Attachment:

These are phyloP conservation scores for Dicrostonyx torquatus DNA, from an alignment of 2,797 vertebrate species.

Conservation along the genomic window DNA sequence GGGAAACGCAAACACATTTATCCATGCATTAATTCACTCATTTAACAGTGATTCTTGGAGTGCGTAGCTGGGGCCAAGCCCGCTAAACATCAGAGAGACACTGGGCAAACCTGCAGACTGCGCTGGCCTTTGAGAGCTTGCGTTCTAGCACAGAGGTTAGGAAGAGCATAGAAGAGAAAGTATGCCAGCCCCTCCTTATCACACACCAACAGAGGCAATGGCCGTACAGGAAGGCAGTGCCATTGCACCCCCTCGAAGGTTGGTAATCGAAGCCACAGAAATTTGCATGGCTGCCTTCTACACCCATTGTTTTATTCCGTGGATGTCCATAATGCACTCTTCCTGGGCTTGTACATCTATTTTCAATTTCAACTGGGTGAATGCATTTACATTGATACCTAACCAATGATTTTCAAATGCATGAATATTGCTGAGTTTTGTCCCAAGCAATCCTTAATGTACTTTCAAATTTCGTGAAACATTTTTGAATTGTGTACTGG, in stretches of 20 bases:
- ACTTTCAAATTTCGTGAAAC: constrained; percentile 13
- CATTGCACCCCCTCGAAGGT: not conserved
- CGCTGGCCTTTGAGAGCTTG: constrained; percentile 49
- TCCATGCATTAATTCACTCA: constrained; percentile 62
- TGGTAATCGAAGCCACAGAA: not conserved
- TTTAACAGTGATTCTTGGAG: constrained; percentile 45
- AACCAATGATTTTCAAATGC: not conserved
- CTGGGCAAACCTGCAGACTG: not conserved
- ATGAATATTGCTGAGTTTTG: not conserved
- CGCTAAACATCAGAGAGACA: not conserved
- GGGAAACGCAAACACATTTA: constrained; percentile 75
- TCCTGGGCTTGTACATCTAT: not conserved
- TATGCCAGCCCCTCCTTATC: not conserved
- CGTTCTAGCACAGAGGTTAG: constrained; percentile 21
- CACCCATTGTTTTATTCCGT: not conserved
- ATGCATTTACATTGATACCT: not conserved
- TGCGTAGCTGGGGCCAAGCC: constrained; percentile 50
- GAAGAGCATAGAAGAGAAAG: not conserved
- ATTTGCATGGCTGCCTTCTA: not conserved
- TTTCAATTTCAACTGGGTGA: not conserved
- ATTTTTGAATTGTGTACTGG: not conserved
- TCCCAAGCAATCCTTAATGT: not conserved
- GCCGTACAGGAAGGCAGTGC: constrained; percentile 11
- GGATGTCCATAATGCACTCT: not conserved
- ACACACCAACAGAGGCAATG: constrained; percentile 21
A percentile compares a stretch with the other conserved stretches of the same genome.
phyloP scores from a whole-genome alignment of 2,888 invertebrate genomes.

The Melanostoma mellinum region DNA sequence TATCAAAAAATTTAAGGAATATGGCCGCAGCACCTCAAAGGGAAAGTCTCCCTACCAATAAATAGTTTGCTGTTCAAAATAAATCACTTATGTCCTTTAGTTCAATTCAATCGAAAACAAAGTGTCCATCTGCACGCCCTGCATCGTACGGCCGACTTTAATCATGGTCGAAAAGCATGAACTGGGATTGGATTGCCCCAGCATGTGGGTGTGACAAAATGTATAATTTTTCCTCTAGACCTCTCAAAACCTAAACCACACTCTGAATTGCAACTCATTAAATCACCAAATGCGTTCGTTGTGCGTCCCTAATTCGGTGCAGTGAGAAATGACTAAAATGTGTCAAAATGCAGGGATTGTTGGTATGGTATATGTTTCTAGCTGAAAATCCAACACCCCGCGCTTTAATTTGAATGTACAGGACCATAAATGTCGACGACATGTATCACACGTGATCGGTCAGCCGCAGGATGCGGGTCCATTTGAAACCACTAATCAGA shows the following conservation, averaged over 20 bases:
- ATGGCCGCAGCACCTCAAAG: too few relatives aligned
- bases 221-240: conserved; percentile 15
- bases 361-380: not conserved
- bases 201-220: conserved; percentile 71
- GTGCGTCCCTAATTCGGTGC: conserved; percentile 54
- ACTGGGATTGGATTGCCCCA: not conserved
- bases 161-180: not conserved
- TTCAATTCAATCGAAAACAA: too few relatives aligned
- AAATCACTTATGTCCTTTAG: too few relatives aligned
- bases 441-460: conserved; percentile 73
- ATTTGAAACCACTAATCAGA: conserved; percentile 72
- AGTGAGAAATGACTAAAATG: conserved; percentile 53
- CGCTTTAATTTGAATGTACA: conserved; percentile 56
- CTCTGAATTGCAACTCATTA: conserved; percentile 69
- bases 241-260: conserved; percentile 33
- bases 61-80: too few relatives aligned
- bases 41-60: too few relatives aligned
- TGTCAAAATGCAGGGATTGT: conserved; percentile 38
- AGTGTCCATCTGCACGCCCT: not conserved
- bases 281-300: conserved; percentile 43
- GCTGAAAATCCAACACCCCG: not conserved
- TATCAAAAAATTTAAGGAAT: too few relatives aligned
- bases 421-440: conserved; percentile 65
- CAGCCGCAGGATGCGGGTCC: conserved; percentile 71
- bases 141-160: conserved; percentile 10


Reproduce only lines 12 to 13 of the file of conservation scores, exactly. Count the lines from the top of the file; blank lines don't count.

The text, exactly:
- CGCTAAACATCAGAGAGACA: not conserved
- GGGAAACGCAAACACATTTA: constrained; percentile 75